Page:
I also used OKCupid because I wanted more information than three sentences on a Tinder and Bumble. I tried not to read through guy’s answers too much because it’s fun (and less creepy) to get to know them in person but it’s good to scope out any dealbreakers and evaluate how interested they seem ina relationship. My fiancé and I also were about 96% compatible so I’m an advocate too 🙂

  7. 7
    MilkyMae

    Planet Fitness makes most of it’s money on people who never commit to regular workouts. The Match Group makes tons of money off people who spend years hopping from one dating app to another without success. I don’t want to bash dating apps but you need to keep in mind that there are subtle and insidious forces. Failure is part of their bottom line.
    Also, I don’t trust the stats about online dating. These companies love to publish stats, surveys and testimonials about online dating but they almost never let an impartial analyst look at their data. They sell data but its for co-marketing and not for analysis of their service. They have tons of data!

  8. 8
    MilkyMae

    BTW. I think photos and facebook changed dating forever. Not tinder. These two “features” have done nothing for quantity OR the quality of dates. They provide more ways to lie and more reasons to reject someone.

  9. 9
    Dana

    I used all the apps. There was burnout, there were dick pics, there was absurdity, and there were dates. And then I met the love of my life, on Tinder. I don’t ascribe that to Tinder’s debit or credit, or to apps in general. I see apps as just that — an application that encourages atoms to bump into each other. I just happened to be using Tinder when I bumped into my husband.

  10. 10
    No Name To Give

    Just heard a news report the results of a study were just released indicating that those who use apps or dating websites have more issues with eating disorders due to fears of discrimination and body shaming. Not commenting on it’s validity either way, just passing along that I heard it.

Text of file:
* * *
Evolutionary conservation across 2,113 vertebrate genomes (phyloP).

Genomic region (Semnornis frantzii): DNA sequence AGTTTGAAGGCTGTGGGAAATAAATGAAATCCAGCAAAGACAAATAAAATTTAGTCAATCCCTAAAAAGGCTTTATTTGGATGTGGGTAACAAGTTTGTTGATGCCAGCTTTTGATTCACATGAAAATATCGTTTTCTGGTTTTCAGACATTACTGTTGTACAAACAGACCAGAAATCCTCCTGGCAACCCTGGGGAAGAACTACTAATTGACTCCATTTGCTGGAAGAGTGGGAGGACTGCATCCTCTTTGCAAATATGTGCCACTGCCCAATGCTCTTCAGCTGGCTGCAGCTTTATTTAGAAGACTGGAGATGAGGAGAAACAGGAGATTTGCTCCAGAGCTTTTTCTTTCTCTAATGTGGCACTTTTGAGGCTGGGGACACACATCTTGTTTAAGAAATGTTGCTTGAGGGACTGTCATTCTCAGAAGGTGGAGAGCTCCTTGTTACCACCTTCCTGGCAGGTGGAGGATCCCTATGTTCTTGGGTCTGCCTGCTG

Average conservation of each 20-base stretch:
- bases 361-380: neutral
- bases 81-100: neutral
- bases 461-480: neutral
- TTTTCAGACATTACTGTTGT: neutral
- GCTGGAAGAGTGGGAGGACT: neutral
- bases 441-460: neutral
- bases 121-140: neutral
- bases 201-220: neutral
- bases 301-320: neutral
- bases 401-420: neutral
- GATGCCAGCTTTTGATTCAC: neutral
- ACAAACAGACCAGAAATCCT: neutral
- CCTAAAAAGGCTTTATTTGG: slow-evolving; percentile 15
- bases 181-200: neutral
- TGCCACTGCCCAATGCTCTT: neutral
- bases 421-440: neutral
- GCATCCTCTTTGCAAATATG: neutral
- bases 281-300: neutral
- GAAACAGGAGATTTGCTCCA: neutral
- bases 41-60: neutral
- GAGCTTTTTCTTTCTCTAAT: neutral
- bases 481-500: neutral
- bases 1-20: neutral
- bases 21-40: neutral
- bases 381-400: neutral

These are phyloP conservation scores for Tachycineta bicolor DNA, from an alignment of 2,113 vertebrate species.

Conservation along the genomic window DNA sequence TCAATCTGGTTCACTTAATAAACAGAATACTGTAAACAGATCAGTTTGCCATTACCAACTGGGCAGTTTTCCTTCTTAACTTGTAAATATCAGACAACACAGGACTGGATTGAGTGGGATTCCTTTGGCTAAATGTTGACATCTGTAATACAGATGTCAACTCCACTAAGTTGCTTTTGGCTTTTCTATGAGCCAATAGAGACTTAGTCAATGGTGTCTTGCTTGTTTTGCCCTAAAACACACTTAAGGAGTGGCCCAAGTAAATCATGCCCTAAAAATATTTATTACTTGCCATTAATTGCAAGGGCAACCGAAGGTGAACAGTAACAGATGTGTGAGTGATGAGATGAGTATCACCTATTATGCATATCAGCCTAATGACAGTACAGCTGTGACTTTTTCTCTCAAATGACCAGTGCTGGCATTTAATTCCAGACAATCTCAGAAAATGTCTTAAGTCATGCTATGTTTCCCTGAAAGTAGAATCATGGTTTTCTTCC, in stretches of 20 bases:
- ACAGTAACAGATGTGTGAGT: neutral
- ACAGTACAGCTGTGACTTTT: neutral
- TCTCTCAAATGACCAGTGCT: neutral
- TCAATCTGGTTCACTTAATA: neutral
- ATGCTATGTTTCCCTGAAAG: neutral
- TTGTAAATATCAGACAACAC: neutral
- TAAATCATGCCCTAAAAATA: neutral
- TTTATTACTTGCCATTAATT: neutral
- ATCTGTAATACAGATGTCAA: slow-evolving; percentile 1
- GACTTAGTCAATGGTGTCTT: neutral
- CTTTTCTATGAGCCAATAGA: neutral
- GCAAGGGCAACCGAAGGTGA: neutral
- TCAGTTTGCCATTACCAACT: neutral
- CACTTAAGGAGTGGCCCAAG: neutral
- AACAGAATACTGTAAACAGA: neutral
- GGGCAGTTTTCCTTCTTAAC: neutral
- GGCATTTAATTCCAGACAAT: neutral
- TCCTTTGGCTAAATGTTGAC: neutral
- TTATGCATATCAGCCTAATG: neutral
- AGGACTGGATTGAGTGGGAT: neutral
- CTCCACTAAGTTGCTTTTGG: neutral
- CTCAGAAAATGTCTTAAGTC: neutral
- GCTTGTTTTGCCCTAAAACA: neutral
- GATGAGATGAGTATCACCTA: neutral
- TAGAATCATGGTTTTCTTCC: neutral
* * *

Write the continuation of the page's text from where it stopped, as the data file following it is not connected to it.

1. 10.1
      Noone45

      That’s not shocking. Humans are awful. Ever been a fat woman in public? I have. It’s not fun. I lost some weight, I’m still overweight, but I’m smaller than what I was. People treat me a lot differently now. They are much nicer. It’s so petty because most of these people are fat too.

  11. 11
    Noone45

    Eh, there’s another drawback for me: It reduces everyone to the same human. I’m not sure why this is a thing, but everyone on Tinder lists the same interests. They have the same poses in their photos, they like the same music. I find it strange. I suspect people copy each other in an attempt to reach more matches.

    I deleted my account last month to refresh because I hadn’t touched the app in six months (in fact, I had deleted it). I have three matches because I seem to swipe left on everyone. It’s as uninspiring as I remembered it being. But I don’t think it’s the app. I feel that way about people I see offline. Hell, go to Germantown in Nashville. You’ll see the same woman or man walking a designer dog over and over. It’s weird.

  12. 12
    Camille Virginia

    Well said, Evan. Dating apps may be here to stay and will always have a user base, but that doesn’t mean any one person has to use them. The human race did just fine for the past hundred thousand years or so without them, and will continue to do so. And though it may appear more challenging to engage someone IRL (though actually it’s now become a huge opportunity / untapped market to meet face to face), our innate need for human connection didn’t go out the window with the invention of the swipe. Time for people to start using those long lost interaction skills – they’re still within everyone, maybe just a little rusty.

  13. 13
    BriA

    I always say that most of the guys I swipe left on would probably be great guys that I’d like to get to know if I met them in person. Personality really outweighs looks sometimes (granted you don’t look like a dirty foot). It’s just so hard when you have so many attractive men popping up on your screen & looks are the first thing you have to go on.